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This is an explanatory supplement to the procedural policy regarding policies and guidelines.
|This page in a nutshell: Guidance that is too wordy and tries to cover all the bases and every conceivable outlying case tends to become counterproductive.|
Wikipedia policies and guidelines exist to explain community norms for all readers, especially those unfamiliar with how Wikipedia operates. It is important that such pages remain easy to understand and in line with community consensus.
All edits, especially substantive additions, should be carefully considered. Instruction creep is often a result of editors producing too much instruction, resulting in very long, complicated pages. Editors may wish to add directions for normal practice, without realizing that nobody reads the directions, so their rules won't be followed anyway. Wikipedia has more than 50 full policies and more than 500 guidelines and WikiProject advice pages, and few users will even read one such page from start to finish, let alone all of them.
Like articles, most policy and guideline pages can be edited by any user. Often, somebody thinks that such-and-such a point should be addressed, or that more explanation would be helpful – such additions can end up being quite unhelpful. Gradual bloating can make pages less coherent, less inviting, and further from real community consensus, which becomes difficult to gauge when few users read and understand the pages. Project pages are meant to be broad in scope, and cannot hope to cover every minute aspect of any issues dealt with.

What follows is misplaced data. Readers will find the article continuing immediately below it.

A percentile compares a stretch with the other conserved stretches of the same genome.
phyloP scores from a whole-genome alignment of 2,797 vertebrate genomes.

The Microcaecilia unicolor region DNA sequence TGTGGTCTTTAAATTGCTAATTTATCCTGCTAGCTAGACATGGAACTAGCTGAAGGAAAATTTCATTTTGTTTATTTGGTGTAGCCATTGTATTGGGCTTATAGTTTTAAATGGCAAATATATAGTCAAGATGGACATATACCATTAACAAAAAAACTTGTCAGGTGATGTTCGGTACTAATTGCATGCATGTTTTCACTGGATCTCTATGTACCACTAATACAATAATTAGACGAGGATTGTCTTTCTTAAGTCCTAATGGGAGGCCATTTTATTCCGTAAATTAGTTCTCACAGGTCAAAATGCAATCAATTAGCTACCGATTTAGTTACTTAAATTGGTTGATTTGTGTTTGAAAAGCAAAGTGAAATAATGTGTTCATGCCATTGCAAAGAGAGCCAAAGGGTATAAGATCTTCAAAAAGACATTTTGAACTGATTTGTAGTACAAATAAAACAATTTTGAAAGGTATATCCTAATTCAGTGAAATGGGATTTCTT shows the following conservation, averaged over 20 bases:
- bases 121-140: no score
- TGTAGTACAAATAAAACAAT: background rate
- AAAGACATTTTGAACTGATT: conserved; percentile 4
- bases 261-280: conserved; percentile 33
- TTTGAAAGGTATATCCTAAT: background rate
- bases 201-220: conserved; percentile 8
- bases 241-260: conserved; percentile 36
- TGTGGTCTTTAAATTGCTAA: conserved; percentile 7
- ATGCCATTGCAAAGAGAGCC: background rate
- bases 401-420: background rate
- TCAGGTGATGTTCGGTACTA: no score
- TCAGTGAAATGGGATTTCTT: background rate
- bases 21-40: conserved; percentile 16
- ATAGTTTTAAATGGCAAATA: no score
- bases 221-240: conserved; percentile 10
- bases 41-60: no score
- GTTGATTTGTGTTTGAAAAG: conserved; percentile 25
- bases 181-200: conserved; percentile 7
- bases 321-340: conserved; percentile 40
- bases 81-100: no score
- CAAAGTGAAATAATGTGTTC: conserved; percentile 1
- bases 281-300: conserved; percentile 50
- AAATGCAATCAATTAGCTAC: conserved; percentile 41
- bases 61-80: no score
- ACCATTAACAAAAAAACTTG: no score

Keeping policies and guidelines to the point is the most effective way of preserving transparency. Substantive additions to policy should generally be rejected unless:
All instruction should be as clear as possible. Ensure that additions are placed in a logical context, and do not obscure the meaning of the surrounding text.
It is usually better for a policy or guideline to be too lax than too strict. Content not clearly prohibited by any policy is still subject to editor discretion. Consensus-building on article talk pages can be undermined by an over-strict policy, as an editor who wants to follow it literally can claim that the issue is already decided.
If you just think that you have good advice for Wikipedians, consider adding it to an essay.
Since things often "creep in" without scrutiny, even longstanding instructions should be subject to review. The amount of time an instruction has been present does not strengthen consensus behind it, though one should be wary whenever removing a longstanding part of policy.
If an instruction does not make sense or does not seem to describe accepted practice, check the page history to see when it was added and how it may have changed over time. Then check the talk page and talk archive, to see whether there was any related discussion. If you think the instruction lacks community consensus, either make your case on the talk page or boldly remove it, giving your rationale in the edit summary. If you meet with disagreement, discuss the matter further. Those who oppose an outright deletion may still be open to changes.
"WP:CREEP" is not a substitute for actual arguments. Instruction can be helpful, even if long – when clearly and accurately representing community consensus.